Sidearms: Secured in your hand or secured in your holster
In the comments section of a recent article on PoliceOne, a reader advised officers to unsnap their holsters and take off their pistol’s safety when approaching a traffic stop. I disagree with the advice for a number of reasons.
1.) Unsnapping the holster makes the weapon less secure, and could allow it to be taken away (or lost) more easily in a physical confrontation.
2.) Studies have shown that officers who train to draw from a fully-secured holster are faster on the draw than when they unsnap a retention device. It appears that when the brain detects something that is missing — as in the case of an undone snap — it slows down the draw process. The change in the motor skills programming — things are out of sequence — causes the brain to hesitate.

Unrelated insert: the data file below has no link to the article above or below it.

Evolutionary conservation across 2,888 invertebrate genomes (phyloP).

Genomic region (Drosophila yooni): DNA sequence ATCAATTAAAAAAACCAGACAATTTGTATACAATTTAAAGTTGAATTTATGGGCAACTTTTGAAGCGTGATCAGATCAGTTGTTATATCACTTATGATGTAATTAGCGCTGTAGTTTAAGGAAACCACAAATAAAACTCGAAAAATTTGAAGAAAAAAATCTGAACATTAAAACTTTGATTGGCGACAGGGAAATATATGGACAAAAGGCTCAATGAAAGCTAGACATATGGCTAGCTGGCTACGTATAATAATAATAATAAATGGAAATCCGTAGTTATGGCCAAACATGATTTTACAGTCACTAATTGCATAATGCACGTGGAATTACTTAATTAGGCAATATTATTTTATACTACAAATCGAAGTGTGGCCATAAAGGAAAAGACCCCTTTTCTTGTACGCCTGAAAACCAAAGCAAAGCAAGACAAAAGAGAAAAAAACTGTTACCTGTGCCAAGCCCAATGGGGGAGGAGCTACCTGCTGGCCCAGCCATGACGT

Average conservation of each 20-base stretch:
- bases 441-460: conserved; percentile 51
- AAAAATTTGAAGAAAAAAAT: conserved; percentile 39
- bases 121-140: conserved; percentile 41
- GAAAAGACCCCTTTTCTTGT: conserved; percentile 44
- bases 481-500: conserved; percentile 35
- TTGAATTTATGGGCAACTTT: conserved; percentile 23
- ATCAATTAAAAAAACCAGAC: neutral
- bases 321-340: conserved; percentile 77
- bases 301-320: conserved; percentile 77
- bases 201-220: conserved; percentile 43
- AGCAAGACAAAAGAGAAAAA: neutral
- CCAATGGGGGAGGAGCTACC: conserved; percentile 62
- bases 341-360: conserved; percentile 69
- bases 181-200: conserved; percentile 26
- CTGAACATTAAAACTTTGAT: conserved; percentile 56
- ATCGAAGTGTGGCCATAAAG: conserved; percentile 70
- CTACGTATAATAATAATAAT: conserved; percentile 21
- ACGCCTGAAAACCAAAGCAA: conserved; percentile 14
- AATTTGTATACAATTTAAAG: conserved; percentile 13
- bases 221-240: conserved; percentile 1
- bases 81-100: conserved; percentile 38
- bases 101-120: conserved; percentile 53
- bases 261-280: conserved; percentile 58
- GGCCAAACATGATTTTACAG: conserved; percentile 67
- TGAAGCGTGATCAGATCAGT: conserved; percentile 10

3.) Studies have shown that moving is the best, first response to a sudden firearms assault. Coordinate that with your draw or draw once you are on the move or behind cover and you increase your chance of winning the gunfight.